Once 100 chargebacks are exceeded on a MID in any given month, Visa/Mastercard starts to monitor the company. If the operator is unable to reduce the chargebacks quickly the free trials MIDs get shut down, preventing the operator from harming more consumers…or so you would think. (The reality is that civil penalties or FTC action is like whack-a-mole with these operators, they just rebrand and keep doing it over and over again. Only criminal actions shut these operations down permanently, like we saw in the Jeremy Johnson case.)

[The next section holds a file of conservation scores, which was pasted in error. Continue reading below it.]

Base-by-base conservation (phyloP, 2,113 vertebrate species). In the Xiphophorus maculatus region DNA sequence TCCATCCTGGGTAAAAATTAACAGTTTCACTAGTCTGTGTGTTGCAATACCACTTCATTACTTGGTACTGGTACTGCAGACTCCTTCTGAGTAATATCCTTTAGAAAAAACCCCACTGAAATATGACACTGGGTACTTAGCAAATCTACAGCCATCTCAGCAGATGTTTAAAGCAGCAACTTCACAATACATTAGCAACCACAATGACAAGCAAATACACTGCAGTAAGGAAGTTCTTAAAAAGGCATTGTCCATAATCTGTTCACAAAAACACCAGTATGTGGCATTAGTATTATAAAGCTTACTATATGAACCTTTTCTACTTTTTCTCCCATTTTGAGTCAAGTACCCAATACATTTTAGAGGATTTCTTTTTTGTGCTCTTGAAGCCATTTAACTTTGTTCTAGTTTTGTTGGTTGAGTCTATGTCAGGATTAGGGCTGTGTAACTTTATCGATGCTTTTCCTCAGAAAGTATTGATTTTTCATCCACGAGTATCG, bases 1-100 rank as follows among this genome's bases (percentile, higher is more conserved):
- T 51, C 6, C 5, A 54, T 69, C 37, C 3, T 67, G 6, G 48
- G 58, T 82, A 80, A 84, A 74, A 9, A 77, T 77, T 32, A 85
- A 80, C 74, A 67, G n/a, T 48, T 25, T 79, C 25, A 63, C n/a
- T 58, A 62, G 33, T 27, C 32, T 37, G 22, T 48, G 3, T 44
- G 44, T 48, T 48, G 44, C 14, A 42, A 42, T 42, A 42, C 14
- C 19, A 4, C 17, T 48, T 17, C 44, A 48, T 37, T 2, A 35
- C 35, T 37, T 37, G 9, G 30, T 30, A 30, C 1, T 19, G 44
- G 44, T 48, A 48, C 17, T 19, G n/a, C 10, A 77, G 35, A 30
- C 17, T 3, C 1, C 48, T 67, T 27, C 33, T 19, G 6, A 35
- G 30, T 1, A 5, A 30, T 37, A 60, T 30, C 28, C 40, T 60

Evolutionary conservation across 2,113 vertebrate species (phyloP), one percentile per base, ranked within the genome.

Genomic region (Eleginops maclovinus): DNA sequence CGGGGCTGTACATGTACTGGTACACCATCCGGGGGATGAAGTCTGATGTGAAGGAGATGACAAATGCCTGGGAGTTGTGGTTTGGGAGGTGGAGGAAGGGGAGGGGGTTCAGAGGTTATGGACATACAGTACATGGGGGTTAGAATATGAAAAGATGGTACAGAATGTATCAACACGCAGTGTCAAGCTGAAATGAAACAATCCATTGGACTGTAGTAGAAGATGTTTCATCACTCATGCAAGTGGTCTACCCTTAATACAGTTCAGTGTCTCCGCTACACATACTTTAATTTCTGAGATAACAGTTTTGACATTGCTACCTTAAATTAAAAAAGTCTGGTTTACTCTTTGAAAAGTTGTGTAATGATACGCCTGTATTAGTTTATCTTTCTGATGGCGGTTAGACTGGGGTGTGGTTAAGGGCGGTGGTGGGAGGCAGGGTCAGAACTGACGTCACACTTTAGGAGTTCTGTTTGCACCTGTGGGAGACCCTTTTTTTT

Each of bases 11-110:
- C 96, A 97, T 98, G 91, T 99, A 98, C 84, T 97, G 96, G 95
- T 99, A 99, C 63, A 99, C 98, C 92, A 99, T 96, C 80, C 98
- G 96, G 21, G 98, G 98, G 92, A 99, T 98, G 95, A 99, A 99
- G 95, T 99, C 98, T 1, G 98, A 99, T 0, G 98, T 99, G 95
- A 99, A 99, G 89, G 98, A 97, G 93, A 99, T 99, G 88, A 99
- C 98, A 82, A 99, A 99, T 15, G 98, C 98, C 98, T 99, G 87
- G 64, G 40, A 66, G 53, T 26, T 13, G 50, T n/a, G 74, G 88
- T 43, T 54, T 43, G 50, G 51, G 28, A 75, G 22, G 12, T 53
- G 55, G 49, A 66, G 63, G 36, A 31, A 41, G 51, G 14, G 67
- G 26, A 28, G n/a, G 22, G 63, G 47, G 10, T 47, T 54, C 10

Load balancing is made possible by acquiring and using multiple MIDs, which are then used to spread transactions across to stay below chargeback thresholds. In the HNB case, it appears that HNB utilized dozens of MIDs to load balance its transactions. These MIDs were possibly linked to different URLs via subsidiary companies, yet may have been used to operate 1 single product, i.e. Garcinia Wow. With transactions spread across dozens of these businesses, and chargebacks below the 100 count on each business, it is likely that HNB stayed off the radars of Visa/Mastercard.